Proverbs 25: 6-12
Hebrews 13: 1- 8
Luke 14: 1; 7-14
"For everyone who exalts himself shall be humbled, and he who humbles himself shall be exalted.” (Luke 14: 11)
If this passage seems familiar, it should come as no surprise. It is a thought and theme frequently broached, not only by Jesus, but throughout the Scriptures. Later in this same Gospel, He says, “For everyone who exalts himself shall be humbled, and he who humbles himself shall be exalted.” (Luke 18: 14b) In Matthew 23: 12 he repeats, “Whoever exalts himself shall be humbled, and whoever humbles himself shall be exalted.” David had written, “You save an afflicted people, but Your eyes are on the haughty whom You abase” (2 Samuel 23: 28), and his son Solomon dealt with the principle repeatedly. In addition to today’s first reading, he penned, “Before honor comes humility” (Proverbs 15: 33b), “Before destruction the heart of man is haughty, but humility goes before honor” (Proverbs 18: 12), and “A man’s pride will bring him low, but a humble spirit will attain honor.” (Proverbs 29: 23)
Micah showed the importance of this subject when he said, “He has told you, O man, what is good; and what does the Lord require of you but to do justice, to love kindness, and to walk humbly with your God?” (Micah 6: 8)
In the New Testament we have the words of St. Peter, “God is opposed to the proud, but gives grace to the humble. Humble yourselves, therefore, under the mighty hand of God, that He may exalt you at the proper time.” (1 Peter 5: 5b, 6) St James mirrors the thought when he writes, “God is opposed to the proud, but gives grace to the humble … Humble yourselves in the presence of the Lord, and He will exalt you.” (James 4: 6, 10)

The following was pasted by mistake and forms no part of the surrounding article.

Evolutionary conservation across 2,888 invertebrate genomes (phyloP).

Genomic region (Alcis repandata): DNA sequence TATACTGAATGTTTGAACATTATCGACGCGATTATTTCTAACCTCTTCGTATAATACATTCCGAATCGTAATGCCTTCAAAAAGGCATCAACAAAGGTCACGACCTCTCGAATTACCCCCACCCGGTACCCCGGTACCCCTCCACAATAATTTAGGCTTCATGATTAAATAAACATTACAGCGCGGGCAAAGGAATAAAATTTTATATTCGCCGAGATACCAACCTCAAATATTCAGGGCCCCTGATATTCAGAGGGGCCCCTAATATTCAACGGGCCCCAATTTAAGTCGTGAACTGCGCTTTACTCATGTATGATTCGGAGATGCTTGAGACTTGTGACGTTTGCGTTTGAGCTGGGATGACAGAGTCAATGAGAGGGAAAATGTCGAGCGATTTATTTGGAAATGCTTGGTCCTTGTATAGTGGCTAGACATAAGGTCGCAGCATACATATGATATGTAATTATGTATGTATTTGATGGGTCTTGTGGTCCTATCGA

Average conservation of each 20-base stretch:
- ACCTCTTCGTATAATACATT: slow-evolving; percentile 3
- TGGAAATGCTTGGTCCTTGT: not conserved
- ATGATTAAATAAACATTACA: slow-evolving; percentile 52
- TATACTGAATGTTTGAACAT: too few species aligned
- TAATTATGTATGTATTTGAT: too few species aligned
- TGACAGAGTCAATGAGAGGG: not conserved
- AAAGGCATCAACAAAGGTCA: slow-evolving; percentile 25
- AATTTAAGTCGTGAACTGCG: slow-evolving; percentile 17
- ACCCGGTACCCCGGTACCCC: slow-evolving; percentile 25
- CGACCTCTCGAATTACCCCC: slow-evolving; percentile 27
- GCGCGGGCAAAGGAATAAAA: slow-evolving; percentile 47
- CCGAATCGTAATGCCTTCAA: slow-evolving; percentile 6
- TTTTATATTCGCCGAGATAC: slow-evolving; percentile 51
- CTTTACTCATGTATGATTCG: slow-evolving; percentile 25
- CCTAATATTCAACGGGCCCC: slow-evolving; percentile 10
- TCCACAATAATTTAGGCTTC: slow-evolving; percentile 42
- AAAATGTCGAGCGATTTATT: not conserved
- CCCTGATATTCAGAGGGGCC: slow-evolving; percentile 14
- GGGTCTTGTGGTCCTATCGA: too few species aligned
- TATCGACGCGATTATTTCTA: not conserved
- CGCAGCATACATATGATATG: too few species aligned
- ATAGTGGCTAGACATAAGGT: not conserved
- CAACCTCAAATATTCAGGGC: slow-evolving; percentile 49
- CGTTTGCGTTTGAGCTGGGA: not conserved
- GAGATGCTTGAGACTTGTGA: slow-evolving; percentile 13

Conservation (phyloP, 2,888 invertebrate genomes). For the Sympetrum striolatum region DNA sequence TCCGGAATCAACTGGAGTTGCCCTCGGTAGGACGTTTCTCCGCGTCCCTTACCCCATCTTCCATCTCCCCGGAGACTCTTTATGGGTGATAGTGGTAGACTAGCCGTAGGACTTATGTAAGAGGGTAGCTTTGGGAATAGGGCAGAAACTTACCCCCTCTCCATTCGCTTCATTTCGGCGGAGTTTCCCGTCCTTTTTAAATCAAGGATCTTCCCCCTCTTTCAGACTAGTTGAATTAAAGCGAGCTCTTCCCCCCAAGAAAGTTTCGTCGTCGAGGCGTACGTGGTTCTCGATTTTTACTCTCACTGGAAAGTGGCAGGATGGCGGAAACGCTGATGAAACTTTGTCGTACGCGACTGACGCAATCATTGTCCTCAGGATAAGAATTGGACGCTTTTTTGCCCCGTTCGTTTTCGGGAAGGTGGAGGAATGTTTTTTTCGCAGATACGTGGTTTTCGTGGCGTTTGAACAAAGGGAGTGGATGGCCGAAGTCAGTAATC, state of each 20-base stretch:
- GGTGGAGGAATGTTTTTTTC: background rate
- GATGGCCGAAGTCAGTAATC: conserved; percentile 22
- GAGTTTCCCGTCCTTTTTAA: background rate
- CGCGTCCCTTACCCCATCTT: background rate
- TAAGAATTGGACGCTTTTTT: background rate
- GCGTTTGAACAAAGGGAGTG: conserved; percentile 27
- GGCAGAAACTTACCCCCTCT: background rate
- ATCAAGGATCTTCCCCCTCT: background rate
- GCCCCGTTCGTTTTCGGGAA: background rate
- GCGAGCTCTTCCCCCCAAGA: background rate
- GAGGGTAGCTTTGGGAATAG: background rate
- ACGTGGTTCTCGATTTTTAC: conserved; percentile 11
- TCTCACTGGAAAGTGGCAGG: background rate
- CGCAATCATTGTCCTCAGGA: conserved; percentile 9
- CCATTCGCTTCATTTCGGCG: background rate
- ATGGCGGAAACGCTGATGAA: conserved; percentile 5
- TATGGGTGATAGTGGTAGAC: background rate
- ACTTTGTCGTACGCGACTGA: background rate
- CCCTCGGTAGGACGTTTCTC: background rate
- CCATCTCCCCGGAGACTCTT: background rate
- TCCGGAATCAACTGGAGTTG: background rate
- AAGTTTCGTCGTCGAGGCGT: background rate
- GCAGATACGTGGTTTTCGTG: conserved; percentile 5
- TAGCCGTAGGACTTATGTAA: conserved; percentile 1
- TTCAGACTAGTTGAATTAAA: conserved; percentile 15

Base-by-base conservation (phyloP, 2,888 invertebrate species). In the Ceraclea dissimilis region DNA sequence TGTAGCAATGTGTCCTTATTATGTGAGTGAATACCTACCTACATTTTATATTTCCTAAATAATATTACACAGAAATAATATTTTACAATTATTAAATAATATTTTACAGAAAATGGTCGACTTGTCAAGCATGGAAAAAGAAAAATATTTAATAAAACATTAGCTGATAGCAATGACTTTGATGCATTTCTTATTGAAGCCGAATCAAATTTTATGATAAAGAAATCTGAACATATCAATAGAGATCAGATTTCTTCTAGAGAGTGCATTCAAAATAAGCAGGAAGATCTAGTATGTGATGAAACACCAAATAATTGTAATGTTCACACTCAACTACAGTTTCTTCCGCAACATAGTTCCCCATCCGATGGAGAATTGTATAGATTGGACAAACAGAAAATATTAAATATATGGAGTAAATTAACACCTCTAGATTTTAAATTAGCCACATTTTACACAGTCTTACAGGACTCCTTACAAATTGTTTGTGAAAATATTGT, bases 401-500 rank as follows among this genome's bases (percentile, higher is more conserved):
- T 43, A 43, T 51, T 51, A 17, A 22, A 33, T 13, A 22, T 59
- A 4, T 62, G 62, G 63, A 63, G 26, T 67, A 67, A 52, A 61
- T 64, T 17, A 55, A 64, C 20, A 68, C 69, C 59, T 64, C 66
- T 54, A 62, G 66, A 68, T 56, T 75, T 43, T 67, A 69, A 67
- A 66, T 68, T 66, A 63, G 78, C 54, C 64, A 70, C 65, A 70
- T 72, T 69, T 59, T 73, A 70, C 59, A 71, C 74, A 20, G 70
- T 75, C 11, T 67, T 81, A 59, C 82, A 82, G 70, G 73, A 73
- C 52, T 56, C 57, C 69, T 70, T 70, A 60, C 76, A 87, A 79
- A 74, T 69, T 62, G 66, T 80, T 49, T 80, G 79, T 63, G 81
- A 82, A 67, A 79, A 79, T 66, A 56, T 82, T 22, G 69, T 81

So we can see this thought repeated ten times in the Bible. Do you think God is serious about it? In today’s Gospel Jesus uses the bad example set by the guests at a dinner given by a Pharisee to bring up this issue of haughtiness versus humility. They were acting in classic pride, each one entering the house with the attitude that they were the most lit person in the room. This is the kind of pride, according to Jesus, that we must avoid.
On the other hand, the passage from Hebrews gives us five examples or types of humility. In verse two it shows us the humility of hospitality. Verse three mentions the humility demonstrated through prison ministry. Proud people don’t do prisons, except as photo ops. Consistent, successful prison ministry requires a great deal of humility. In verse four it discusses the humility required in a successful marriage. Humility of each spouse towards the other is perhaps the most underrated and ignored trait of a successful marriage. Humility is also a great deterrent to adultery. If you humble yourself before someone, you won’t try to steal their spouse!
Verse five reminds us that greed and pride go hand in hand. They both say, “This is mine!” “Me first!” Conversely, contentment and humility are partners for life.
Finally, verse six brings up respect for and submission to spiritual authority. This is always a touchy topic, because we can always find fault with anyone, especially leadership. But note carefully the author’s words: “Considering the result of their conduct, imitate their faith.” Imitate their faith, not their pride. Pride has resulted in a church riddled with misunderstanding, conflict, and weakness. Don’t imitate that!
So what about verse one, “Let love of the brethren continue”? Love is not a merely part of humility, it is the root of humility. Love is the antidote for pride. Consider some scriptures:
Romans 12: 10 “Be devoted to one another in brotherly love; give preference to one another in honor.”
Romans 12: 13 “Contributing to the needs of the saints; practicing hospitality.”
Romans 12: 16 “Be of the same mind toward one another; do not be haughty in mind, but associate with the lowly. Do not be wise in your own estimation (conceit).”